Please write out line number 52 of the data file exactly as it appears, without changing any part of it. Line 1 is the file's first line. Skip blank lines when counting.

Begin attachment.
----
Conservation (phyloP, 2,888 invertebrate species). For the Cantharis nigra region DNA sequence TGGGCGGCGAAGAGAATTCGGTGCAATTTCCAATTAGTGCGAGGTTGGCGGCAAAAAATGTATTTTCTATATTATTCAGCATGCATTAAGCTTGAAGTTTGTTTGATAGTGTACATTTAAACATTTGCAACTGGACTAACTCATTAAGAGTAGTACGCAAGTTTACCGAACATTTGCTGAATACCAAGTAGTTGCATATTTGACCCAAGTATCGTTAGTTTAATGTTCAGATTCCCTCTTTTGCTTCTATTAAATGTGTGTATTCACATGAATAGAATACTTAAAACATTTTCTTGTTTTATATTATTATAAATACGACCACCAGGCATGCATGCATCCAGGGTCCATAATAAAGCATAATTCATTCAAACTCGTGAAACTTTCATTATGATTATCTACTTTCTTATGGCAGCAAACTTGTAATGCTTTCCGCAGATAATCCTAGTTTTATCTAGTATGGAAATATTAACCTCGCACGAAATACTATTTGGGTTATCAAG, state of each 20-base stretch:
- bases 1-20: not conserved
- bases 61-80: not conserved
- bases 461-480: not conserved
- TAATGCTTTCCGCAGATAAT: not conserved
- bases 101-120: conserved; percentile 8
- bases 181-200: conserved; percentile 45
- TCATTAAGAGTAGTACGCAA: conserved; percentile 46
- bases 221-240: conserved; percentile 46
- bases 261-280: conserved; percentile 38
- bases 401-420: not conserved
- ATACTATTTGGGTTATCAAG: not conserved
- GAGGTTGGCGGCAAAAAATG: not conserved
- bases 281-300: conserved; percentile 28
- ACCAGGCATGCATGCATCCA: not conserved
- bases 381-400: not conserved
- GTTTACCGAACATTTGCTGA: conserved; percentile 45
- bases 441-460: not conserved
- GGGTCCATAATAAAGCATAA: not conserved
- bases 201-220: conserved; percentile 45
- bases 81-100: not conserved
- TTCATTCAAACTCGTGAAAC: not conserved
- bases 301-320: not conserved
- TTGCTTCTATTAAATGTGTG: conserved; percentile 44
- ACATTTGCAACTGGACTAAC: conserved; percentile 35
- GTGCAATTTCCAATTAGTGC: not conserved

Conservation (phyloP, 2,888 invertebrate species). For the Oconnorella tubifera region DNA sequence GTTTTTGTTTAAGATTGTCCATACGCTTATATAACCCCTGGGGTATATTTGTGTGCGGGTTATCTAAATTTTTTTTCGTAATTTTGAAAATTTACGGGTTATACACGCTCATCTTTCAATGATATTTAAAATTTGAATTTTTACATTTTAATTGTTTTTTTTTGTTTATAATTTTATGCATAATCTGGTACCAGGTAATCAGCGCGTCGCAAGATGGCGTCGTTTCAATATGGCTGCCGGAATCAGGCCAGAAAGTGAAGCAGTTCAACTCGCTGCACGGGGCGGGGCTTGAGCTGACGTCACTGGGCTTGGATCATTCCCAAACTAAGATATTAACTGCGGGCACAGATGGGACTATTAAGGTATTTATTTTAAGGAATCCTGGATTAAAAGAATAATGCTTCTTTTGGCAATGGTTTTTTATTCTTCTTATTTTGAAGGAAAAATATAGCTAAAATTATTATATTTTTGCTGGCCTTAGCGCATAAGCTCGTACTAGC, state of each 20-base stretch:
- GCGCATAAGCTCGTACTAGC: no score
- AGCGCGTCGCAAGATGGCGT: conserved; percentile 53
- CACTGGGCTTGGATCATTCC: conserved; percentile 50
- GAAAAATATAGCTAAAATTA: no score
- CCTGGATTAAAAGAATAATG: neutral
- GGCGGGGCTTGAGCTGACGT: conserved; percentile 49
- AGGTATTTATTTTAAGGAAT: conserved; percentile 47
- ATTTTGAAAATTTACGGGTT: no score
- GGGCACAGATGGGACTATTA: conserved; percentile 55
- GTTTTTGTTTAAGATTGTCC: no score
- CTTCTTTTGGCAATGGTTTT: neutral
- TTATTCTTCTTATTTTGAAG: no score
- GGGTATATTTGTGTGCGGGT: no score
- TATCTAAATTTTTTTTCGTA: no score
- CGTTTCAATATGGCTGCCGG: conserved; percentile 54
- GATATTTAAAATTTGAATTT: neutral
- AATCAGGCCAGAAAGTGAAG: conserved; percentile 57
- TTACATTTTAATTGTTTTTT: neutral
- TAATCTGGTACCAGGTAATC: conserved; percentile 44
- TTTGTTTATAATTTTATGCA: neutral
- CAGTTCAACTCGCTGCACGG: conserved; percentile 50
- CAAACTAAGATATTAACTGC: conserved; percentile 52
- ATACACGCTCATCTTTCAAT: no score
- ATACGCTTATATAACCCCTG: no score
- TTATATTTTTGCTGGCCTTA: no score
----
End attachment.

- TTATATTTTTGCTGGCCTTA: no score